The demise of Pegasus was the result of a tiny bit of clenbuterol in one test by a rider that, while a 3-time Tour winner, does not have the name recognition of Lance Armstrong.  Now, consider the alleged federal investigation into possible systematic doping by Lance Armstrong’s Tour teams.

I’m not going to enumerate the allegations against Armstrong, but let’s just say it’s a little bit more serious than a little clenbuterol.

A delicate balancing act for those who've supported Lance

Think about all of the organizations and people who have backed Armstrong over the years – The UCI, USA Cycling, Trek Bicycles, Don Catlin, Chris Carmichael, past teammates of Armstrong all stand to have their reputations tarnished – nay, destroyed – if they protected the rampant cheating that lead to many Tour de France victories.  Due to the Lance Armstrong Effect, it was in the best interest of these parties to pump “The Story” in the faces of naysayers.  All of the above parties had a serious financial interest in milking the story of Armstrong as the golden boy of cycling.

However, if the UCI or USA Cycling are shown to be complicit in this alleged “systematic doping,” the effect could not be understated.  It would be, uh, bad.  Sponsors and advertisers would leave the sport en masse, fan support would erode, and lycra-clad vandals would loot in the streets.  Even more seriously, the important mission of the Livestrong Foundation could be undermined, leading to an evaporation of donor support which would directly impact cancer patients, survivors, and researchers.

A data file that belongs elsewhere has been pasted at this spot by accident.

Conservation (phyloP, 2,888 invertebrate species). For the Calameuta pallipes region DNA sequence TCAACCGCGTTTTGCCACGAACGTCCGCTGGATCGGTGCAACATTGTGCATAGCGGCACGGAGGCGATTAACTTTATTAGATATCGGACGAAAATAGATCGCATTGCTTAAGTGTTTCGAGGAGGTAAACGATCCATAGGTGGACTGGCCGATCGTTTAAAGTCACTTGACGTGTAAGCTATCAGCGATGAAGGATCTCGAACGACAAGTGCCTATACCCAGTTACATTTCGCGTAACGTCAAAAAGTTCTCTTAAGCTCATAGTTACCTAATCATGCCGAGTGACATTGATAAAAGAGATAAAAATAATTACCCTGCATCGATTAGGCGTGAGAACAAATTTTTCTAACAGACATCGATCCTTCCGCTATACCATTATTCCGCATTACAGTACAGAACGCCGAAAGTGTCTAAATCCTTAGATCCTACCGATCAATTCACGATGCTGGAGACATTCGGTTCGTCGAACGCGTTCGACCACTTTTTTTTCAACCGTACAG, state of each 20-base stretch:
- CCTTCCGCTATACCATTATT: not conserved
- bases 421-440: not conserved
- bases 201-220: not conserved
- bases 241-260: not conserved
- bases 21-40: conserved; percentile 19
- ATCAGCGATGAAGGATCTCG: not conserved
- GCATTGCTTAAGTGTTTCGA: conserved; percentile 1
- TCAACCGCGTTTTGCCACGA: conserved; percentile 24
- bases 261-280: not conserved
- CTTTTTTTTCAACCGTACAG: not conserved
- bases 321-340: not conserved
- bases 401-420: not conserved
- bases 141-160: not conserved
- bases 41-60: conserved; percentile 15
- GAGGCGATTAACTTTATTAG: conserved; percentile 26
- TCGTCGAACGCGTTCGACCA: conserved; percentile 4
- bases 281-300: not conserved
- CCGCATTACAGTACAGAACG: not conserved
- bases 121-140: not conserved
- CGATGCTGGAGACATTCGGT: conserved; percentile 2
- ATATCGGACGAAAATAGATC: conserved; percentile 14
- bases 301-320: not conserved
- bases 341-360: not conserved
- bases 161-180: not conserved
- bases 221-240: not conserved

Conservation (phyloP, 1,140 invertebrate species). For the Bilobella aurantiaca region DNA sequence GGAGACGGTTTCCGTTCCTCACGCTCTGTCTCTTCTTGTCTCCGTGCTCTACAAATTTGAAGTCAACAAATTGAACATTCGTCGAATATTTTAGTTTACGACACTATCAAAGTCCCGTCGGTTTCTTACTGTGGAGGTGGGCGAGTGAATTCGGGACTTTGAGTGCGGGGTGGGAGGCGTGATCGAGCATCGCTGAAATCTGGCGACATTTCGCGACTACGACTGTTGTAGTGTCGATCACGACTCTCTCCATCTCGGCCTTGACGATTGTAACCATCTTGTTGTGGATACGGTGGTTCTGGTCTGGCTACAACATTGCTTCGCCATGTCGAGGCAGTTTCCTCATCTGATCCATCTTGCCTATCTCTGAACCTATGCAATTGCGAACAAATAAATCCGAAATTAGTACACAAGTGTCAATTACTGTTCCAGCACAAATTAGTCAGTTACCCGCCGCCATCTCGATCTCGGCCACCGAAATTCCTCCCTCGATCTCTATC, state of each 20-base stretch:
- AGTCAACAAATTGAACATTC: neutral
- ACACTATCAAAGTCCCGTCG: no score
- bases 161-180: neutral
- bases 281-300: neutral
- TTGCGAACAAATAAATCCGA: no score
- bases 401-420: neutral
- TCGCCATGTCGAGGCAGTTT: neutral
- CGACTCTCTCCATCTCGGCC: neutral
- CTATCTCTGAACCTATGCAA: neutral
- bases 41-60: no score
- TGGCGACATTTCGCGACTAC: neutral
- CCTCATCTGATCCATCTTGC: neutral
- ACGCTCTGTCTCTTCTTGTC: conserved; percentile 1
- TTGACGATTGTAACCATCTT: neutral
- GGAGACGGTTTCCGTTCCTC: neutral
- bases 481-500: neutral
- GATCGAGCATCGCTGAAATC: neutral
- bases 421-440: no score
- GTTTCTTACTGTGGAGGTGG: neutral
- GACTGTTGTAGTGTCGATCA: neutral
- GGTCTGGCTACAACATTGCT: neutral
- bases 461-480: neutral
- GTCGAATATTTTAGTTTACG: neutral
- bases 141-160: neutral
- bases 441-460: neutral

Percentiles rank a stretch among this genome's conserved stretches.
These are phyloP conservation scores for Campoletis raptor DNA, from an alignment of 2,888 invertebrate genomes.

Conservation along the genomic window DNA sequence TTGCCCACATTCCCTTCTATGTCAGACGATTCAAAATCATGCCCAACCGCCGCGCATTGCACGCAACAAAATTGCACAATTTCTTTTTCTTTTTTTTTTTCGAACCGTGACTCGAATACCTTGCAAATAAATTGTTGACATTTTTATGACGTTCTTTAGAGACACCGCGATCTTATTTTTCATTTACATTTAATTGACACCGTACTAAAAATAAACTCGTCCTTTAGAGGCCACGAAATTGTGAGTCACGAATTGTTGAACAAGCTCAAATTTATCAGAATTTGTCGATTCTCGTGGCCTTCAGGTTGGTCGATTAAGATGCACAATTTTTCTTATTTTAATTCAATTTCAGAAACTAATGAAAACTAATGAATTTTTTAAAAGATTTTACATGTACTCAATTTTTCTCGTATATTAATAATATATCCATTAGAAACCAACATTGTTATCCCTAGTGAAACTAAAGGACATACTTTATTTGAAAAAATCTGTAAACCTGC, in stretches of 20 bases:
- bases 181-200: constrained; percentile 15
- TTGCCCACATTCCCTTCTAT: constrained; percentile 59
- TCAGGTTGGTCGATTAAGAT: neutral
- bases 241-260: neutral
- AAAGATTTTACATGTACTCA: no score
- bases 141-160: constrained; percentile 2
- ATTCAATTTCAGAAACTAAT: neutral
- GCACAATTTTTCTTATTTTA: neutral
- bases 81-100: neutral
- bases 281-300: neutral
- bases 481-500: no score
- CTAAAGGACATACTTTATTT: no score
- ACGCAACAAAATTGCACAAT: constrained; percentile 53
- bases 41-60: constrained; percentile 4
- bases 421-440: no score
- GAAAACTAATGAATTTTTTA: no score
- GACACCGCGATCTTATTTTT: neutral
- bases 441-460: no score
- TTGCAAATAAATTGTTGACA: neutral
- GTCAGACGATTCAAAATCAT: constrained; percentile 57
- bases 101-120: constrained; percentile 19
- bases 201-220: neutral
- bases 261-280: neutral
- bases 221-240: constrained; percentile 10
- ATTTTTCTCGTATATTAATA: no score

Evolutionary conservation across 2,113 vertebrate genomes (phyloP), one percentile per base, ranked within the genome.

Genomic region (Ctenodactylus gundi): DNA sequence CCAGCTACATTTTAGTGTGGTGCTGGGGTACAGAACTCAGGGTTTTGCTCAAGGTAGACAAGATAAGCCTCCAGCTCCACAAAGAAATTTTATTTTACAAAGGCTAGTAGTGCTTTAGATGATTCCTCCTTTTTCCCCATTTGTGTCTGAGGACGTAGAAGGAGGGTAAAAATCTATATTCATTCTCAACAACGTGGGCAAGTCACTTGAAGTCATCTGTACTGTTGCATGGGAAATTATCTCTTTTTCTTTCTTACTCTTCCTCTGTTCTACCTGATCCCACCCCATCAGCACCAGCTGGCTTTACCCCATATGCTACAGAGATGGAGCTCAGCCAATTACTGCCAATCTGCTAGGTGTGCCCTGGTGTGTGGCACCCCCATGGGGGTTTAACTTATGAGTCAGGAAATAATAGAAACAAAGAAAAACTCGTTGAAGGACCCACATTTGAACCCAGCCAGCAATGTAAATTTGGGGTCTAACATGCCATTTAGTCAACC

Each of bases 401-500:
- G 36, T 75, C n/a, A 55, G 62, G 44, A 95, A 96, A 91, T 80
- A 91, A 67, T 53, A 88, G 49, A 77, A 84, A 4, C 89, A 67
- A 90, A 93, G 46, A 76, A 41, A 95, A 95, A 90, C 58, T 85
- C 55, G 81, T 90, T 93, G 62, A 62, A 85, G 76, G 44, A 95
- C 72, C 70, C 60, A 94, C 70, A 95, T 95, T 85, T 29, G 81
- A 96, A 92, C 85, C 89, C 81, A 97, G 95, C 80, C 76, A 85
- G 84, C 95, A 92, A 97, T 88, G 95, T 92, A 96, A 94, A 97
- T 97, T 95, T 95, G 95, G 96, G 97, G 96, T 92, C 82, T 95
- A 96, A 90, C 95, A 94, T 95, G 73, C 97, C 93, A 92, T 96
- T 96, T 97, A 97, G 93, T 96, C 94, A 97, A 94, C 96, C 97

So this leaves me conflicted.  Normally, like any reasonable person, I believe that anyone who has committed a crime needs to face the consequences.  But not now.  The stakes for cycling as a sport (and maybe even beyond the sport) are too high.  While I would love to know for sure that the athletes I cheer on every season are free from performance enhancing drugs, I am willing to – just this once – accept not knowing the truth about Armstrong.  I’m not saying that I believe he doped or didn’t dope.  I’m just saying I’d rather not know for sure.

In the comments, tell me:

Are the stakes too high for Armstrong to be tried like any other athlete?  Is he “too big to fail”?

How, if at all, would the demise of Lance Armstrong effect non-sport cyclists such as commuters like you and me?  Would people give it up?  Would manufacturers

Am I singing a doomsday song?  Would life go on unchanged after a conviction of Lance Armstrong for systematically defrauding the US Postal Service?

Posted in Doping, Pro Cycling | 2 Comments

State of the Bike 2011

Nicole Freedman gratuitously photoshopped into a picture of the the real State of the Union.